The other “defining” films for me would include Detour, Out of the Past, Kiss Me Deadly, and The Big Combo. And that’s just limiting it to the “classic” noir period of 1941-1958; adding in “neo-noirs” would double the list. Oh, and The Seventh Victim, to be sure, to make it VERY clear that noir is wider than the “private eye.”
Not necessarily my “favorites,” but defining ones.
What do you think, generally speaking, film noir has to offer the theatre artist?
IAN W. HILL: Hmmmn. Not sure, and in fact, I waver between support and wariness of noir being used as the basis for stage pieces. Support, because I love noir, and wariness because I’ve seen far too many “noir” pieces that take on the surface elements of the genre (or what are commonly seen as the iconic elements of the genre – private eye, femme fatale, shafts of light, hard-bitten dialogue, etc.) without dealing with the undercurrents that actually define the genre (of course, I used all of the above in World Gone Wrong, I hope with more understanding than is usual). There are anywhere from 400-800 noir films of the classic period 1941-1958 (depending on definition and whose count you believe), and less than 20 of them feature the private eye figure that IS noir in the popular eye, which limits the genre pretty much to Bogart as Sam Spade and the various films made from Chandler’s Philip Marlowe novels. Noir is seen as “cool.”
Noir is not “cool.” Noir is hot. Noir is despair, anger, violent, passionate, filled with dread, regret, bad decisions. Noir as “cool,” just the surface, is sketch comedy. Noir with all its attendant dread can be great theatre. I’ve seen more of the former than the latter, but the times seem to be good for a resurgence of Noir proper, fully understood and used.
IAN W. HILL: Why do you think the past few years have been so noir-saturated in film, television, and theatre?
Noir, while never completely vanishing from the scene, seems to rise up more during times of massive jingoism in the USA. A kind of “ . . . uh, ye-e-e-e-e-s, but . . .” to the status quo. Noir is the dark underbelly of the USA. Noir is about trying to hold on to some sense of honor and moral values and order in a chaotic, random world where the only things that have any value are power, money, and sex, and the willingness to do ANYTHING to get them is the only thing respected. Seems like the USA today.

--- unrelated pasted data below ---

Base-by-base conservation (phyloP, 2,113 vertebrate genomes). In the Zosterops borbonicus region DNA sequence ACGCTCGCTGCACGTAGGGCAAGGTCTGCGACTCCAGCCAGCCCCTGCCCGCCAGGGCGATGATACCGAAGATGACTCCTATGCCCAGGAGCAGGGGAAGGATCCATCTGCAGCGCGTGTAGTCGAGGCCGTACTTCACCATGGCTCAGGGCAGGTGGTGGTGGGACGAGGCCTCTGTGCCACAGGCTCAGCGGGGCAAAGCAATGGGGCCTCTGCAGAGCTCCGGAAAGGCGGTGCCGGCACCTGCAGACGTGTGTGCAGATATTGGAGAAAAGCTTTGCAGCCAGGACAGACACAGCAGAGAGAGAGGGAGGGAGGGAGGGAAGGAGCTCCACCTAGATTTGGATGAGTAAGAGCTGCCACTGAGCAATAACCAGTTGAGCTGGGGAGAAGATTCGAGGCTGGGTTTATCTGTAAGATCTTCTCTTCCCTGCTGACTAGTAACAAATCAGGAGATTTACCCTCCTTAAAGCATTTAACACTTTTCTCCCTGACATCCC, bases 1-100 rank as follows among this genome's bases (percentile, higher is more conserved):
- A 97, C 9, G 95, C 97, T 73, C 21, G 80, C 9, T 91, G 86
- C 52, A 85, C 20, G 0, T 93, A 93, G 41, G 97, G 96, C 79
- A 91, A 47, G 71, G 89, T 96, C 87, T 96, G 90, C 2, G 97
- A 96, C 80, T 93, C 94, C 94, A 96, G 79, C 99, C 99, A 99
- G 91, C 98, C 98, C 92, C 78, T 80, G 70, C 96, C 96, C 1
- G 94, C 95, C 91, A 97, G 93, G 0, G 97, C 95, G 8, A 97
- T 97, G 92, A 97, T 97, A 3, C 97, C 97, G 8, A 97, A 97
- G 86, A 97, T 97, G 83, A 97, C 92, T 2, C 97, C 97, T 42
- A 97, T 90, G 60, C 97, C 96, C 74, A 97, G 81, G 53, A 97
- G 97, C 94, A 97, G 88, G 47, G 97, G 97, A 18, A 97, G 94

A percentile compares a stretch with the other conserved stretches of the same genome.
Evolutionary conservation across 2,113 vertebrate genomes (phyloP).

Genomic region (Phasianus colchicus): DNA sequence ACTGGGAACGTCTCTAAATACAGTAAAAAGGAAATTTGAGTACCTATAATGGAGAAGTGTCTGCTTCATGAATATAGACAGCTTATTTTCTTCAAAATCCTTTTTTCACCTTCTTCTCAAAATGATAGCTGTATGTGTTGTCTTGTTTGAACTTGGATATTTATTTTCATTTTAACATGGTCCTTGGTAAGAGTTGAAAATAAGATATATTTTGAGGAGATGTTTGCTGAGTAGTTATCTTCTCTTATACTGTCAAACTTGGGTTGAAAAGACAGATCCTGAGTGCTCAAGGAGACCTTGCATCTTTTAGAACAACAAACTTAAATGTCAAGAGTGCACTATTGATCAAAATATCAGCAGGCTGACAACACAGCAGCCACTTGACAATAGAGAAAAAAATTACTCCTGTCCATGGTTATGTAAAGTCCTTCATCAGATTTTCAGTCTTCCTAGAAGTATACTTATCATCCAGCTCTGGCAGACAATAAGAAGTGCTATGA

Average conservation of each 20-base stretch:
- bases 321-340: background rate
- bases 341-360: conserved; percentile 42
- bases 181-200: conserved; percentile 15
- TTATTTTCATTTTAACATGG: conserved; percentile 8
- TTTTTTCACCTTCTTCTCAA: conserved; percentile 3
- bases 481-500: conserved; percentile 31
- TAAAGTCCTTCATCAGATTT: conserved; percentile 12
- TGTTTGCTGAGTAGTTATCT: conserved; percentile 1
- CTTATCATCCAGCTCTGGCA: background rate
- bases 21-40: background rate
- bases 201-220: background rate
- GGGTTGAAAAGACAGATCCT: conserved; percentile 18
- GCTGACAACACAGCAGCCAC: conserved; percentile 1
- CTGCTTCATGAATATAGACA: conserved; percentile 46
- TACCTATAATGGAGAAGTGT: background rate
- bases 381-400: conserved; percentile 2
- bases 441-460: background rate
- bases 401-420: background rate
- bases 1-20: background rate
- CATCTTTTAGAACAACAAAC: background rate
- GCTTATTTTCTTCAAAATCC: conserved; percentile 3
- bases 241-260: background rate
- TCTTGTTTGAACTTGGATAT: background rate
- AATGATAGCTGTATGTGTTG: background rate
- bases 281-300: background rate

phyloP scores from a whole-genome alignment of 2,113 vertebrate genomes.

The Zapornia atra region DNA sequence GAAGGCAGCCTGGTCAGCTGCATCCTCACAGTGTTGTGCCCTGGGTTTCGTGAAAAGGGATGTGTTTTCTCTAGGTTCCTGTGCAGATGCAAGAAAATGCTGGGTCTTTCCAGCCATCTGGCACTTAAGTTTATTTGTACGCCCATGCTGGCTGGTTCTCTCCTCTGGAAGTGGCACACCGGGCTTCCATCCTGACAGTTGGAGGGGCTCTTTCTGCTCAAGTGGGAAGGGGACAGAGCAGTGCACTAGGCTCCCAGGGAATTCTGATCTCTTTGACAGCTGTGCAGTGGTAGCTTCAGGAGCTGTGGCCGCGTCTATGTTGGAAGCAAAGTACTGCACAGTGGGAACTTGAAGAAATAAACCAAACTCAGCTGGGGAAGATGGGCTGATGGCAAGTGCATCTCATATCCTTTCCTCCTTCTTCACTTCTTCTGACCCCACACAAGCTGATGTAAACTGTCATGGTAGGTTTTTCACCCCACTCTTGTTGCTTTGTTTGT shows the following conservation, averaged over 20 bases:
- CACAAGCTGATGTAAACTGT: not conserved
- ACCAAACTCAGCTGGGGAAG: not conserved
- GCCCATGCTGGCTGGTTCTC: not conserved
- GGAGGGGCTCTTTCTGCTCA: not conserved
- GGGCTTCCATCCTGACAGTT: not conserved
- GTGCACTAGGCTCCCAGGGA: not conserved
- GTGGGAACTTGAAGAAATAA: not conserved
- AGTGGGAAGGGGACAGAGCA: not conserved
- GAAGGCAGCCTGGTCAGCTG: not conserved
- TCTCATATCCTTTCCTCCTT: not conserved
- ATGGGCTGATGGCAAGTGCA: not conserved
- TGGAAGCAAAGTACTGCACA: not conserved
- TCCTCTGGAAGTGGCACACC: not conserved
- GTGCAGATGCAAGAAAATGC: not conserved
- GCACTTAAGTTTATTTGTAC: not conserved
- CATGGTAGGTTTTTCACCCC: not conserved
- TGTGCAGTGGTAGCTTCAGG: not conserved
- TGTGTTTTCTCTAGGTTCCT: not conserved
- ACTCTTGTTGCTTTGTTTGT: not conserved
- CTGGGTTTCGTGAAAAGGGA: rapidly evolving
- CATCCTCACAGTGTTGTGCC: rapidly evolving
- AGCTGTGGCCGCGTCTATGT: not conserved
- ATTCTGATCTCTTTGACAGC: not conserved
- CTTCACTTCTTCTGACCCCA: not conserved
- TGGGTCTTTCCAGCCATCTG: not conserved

IAN W. HILL: Tell us a bit about World Gone Wrong. What were you trying to achieve/explore? Can we expect to see the production remounted at some point in the future?
Second question first, I’d LOVE to bring it back, but I don’t know how practical it would be. Maybe someday. I think the cast would be into it, mostly, though getting all 20 of them back together would be a good trick. I did very well, house-wise and review-wise, for an Indie theatre show, but I worry about getting enough people and enough press (to get the people in) to make another run worth it. Though it probably wouldn’t cost much, even with all the things I’d have to fix and re-do . . . I wonder if I’m past the date when you can bring back an Equity Showcase?
Now. Okay. The big answer. Why did I do this show?
The “where it came from” and “where it went” pretty much answer the “why I did it”: I wanted to do an original show in The Brick Theater’s Summer Festival, and the theme of the festival in 2005 was “Moral Values.” This seemed to suggest something to do with the political state of the USA today, given that “moral values” was supposedly such a big factor in the 2004 election.
I don’t generally do political art – ALL art is political, of course, but I mean direct commenting on politics in my work. Generally, I don’t like political art – I take my art and my politics seriously, and there isn’t much political art that doesn’t trivialize one or the other. Personally, I’ll take great art with shoddy or shallow politics any day over the opposite.